Epiphone’s guitars employ polyurethane finishes instead of nitrocellulose finishes, which are more durable and easier to apply, making the instrument much more affordable for beginners and offering great value. Their new inspired by Gibson collection includes popular models such as the ES model, Flying V and Explorer for users to explore.

Best Guitars For Festivals in 2023

There are many types of guitars, but if you’re planning to play at a festival, you’ll want to find an instrument that’s both durable and portable. you want the best guitars for festivals so we will provide our best picks for guitars you can get for festivals with no mention of banjos.

You can find guitars made for the festival environment in many different price ranges. Here are some examples: The Allure SC56 from Bella Tono is one of the best unplugged tone guitars available. It features carefully selected tonewoods and a stylish design for a price under 700 dollars. Another legendary guitar series is the Festival Series EA10. This model was first introduced during MTV unplugged shows and has never left the rock stage. It’s also the best plugged-in acoustic at an affordable price.

best guitars for festival

Arctic Monkey’s guitars

Alex Turner played a vintage 1962 Gretsch G6128T Duo Jet guitar. The guitar was a gift from his wife, Arielle Vandenberg. It was used during the band’s Coachella performance in 2012. The band also owns a Vox Starstream vintage guitar, a teardrop-shaped instrument with 12 strings.

The guitars that Alex Turner used in “Favourite Worst Nightmare” and “Humbug” days have all undergone significant transformations. While Alex’s original Strats were still in use, the band began experimenting with a retro-rock reinvention. They subsequently began playing the Jazzmaster, and it was one of the instruments that became Alex Turner’s main instrument for the past five years.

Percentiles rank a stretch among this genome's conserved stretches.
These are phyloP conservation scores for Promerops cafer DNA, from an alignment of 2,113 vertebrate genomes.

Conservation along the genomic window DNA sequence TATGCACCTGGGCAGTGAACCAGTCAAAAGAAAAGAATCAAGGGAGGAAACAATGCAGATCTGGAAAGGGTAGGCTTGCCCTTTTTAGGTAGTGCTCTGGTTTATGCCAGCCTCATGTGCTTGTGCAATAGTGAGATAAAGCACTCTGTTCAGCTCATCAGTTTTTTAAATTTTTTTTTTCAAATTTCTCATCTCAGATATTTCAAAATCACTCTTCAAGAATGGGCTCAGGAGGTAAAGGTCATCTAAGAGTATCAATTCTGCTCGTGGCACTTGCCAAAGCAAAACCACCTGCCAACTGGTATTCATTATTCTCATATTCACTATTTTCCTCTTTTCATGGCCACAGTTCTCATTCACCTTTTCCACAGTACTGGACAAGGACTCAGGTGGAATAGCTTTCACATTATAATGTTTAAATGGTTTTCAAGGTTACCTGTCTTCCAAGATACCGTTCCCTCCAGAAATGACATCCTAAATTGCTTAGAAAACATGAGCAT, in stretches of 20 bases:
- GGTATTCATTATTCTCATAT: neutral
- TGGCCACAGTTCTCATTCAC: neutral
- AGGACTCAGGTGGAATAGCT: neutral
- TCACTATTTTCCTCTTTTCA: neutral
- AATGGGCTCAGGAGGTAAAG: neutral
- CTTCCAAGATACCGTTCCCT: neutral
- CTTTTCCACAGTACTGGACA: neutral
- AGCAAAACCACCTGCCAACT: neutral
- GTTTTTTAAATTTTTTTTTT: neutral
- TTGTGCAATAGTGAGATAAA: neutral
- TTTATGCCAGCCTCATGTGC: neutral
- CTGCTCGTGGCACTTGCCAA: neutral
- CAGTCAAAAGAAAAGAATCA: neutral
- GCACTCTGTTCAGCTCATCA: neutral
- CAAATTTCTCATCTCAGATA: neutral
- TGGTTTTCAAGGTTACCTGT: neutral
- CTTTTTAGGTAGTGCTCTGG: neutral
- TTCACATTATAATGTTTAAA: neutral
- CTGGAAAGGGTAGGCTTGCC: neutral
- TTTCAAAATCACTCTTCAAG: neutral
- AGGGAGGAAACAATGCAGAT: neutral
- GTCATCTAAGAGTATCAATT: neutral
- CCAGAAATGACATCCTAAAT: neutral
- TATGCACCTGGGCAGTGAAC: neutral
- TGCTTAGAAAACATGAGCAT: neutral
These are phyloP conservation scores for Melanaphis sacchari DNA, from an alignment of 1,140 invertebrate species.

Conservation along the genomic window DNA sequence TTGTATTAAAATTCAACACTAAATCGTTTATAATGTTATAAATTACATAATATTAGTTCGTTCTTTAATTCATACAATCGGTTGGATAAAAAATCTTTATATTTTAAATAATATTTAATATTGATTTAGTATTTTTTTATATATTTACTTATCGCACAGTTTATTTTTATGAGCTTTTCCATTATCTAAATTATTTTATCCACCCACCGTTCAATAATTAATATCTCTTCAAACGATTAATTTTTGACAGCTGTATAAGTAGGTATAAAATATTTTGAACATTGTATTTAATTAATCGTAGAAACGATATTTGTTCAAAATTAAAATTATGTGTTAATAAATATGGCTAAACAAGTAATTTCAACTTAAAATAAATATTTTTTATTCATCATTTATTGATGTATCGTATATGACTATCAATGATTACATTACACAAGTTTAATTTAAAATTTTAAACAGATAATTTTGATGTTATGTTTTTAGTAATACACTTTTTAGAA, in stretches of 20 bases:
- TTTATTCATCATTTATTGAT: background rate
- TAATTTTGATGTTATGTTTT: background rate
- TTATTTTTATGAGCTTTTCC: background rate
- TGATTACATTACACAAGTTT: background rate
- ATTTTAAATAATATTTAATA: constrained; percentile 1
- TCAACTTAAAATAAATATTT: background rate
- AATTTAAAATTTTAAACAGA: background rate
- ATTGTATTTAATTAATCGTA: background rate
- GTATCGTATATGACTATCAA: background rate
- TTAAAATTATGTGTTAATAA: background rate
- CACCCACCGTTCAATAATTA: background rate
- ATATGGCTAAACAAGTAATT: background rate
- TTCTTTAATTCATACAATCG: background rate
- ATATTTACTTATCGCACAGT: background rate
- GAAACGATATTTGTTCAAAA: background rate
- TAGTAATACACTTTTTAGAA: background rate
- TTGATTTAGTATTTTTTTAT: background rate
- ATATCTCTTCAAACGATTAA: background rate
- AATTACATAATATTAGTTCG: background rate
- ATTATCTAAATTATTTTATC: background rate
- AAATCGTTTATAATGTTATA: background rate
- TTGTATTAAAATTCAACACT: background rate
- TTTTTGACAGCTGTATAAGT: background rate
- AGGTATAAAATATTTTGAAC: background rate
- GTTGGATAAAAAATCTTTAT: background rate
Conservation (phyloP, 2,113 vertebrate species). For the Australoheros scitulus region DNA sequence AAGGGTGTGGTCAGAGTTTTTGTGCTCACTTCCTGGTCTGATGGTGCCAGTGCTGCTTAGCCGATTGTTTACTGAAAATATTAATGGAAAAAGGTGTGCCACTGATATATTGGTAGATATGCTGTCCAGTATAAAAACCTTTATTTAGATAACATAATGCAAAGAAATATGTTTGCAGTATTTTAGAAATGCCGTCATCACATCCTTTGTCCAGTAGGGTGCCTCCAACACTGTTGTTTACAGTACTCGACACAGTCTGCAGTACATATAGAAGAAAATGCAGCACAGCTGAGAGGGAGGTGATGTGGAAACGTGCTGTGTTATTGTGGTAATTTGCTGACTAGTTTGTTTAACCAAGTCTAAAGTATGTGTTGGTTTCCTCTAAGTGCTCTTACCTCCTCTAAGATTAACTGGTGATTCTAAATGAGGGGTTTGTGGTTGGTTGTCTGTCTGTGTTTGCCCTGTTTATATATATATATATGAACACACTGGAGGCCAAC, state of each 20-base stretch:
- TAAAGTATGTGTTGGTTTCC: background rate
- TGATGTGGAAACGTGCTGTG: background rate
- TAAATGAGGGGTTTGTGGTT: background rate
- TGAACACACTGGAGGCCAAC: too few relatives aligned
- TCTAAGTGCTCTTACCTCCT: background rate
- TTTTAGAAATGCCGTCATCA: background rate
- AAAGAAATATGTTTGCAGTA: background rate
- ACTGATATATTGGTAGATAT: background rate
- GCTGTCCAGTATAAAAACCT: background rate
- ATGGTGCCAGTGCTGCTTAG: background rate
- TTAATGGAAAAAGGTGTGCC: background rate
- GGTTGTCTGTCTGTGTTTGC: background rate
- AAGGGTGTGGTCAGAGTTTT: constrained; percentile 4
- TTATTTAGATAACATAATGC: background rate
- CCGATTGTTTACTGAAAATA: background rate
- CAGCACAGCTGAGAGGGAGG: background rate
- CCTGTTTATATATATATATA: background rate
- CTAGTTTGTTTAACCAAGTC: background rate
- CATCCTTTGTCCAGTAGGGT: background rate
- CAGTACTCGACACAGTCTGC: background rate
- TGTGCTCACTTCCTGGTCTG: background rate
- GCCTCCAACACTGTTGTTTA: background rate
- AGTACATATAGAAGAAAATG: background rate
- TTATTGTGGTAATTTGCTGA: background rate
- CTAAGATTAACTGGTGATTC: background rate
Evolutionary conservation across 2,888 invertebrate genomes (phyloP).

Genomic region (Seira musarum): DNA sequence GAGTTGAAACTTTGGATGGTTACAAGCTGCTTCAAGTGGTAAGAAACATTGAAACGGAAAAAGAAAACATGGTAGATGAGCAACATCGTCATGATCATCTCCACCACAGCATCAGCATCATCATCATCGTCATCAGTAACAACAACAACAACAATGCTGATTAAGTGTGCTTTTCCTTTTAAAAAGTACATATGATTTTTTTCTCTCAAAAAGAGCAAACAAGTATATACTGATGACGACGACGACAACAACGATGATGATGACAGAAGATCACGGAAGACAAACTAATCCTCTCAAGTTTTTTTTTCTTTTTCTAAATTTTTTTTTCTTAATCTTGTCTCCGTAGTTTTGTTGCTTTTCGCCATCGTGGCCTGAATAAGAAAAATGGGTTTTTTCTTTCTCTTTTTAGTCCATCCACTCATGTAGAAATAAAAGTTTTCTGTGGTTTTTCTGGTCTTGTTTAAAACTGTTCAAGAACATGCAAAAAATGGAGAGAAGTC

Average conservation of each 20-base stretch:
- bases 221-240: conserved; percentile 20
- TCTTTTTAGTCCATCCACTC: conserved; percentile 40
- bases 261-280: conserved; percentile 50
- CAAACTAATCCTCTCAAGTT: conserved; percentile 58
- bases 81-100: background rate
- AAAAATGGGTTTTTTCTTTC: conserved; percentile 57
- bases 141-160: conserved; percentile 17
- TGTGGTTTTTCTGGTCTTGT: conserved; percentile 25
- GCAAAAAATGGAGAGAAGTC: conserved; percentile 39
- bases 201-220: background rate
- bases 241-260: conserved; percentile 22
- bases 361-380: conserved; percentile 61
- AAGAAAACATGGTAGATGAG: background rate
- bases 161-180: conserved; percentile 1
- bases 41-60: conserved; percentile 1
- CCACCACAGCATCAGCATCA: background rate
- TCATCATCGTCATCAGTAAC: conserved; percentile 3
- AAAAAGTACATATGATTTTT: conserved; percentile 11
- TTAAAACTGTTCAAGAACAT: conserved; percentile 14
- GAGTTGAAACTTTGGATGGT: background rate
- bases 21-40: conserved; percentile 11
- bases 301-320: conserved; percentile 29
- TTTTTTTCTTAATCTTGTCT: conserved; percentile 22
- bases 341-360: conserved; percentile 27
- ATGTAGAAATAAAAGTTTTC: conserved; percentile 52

Nile Rodgers’ guitar

Known as the “king of acoustic guitar,” Nile Rodgers is a veteran of the music scene. He is a well-known producer and guitarist who has collaborated with some major artists. His guitar is so famous that it became the driving force behind the Daft Punk hit ‘Get Lucky,’ which was awarded three Grammys. The guitar also appears on ‘Lose Yourself to Dance,’ a track from his classic Random Access Memories album. In the video below, Nile Rodgers talks about his guitar and how it helped him reach his musical goals.

In addition to his guitar playing, Nile Rodgers is also a producer, composer and arranger. He has more than 200 production credits. You can find his music in nearly every genre.

Wet Leg’s guitar

Wet Leg, a British indie rock band, is known for their infectious guitar songs. The band is made up of five touring members and is centered around old music college friends. All five members are right-handed, including singers Rhian Teasdale and Hester Chambers.

Wet Leg recorded their album in the spring of 2021 with producer Dan Carey, who has worked with artists including Fontains D.C., Bat For Lashes, and Katri Tempest. Dan is also the creator of the Speedy Wunderground, a rules-based art project that launched bands such as Black Country and Squid. He offered free creative freedom and gave the band the chance to express themselves in new and different ways.

Wolf Alice’s guitar

Wolf Alice is one of the most recognizable names in British music, and a favourite band in Australia. The band released a gold-certified debut album in June 2015, hitting #2 on the UK albums chart and #12 on the US Billboard alternative albums chart. They’ve received nominations for the Mercury Prize, Ivor Novello Award, Grammy Award, and Brit Award, and have toured all over the world. Their songs have been included in film soundtracks, including the T2 Trainspotting sequel.